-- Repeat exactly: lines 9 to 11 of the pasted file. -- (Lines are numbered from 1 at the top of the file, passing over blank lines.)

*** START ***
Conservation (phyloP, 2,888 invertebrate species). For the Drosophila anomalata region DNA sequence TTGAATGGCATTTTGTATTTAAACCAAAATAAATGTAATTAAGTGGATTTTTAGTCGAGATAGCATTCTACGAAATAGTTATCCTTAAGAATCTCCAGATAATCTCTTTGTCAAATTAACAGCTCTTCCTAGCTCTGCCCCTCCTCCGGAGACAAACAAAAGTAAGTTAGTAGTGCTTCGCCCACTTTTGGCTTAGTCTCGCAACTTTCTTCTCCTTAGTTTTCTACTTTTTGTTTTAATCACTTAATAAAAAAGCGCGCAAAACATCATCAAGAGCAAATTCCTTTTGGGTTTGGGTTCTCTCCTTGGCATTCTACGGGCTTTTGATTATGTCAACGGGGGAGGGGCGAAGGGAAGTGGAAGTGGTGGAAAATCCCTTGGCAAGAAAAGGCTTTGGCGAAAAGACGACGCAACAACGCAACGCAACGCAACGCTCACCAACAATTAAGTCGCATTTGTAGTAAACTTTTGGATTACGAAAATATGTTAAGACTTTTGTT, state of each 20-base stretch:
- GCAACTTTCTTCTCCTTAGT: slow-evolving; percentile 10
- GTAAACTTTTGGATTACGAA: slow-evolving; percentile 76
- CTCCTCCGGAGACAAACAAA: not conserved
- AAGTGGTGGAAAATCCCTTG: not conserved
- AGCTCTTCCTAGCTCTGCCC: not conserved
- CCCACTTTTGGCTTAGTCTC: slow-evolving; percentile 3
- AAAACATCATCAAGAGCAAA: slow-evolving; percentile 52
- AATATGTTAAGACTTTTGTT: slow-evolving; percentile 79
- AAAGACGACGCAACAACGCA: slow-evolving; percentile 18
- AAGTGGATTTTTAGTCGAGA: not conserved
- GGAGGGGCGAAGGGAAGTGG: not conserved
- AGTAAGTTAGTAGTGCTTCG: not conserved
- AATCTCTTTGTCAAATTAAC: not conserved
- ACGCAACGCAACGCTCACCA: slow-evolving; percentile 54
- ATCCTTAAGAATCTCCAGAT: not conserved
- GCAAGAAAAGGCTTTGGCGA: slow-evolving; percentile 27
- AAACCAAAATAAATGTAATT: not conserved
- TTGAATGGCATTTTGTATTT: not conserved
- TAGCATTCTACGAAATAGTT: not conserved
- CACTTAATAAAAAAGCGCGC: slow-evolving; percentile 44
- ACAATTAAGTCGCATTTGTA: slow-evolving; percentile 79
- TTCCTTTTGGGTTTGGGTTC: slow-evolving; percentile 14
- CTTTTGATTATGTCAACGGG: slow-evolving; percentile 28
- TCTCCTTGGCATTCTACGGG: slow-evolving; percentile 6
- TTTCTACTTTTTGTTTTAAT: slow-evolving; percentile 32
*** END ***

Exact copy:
- AATATGTTAAGACTTTTGTT: slow-evolving; percentile 79
- AAAGACGACGCAACAACGCA: slow-evolving; percentile 18
- AAGTGGATTTTTAGTCGAGA: not conserved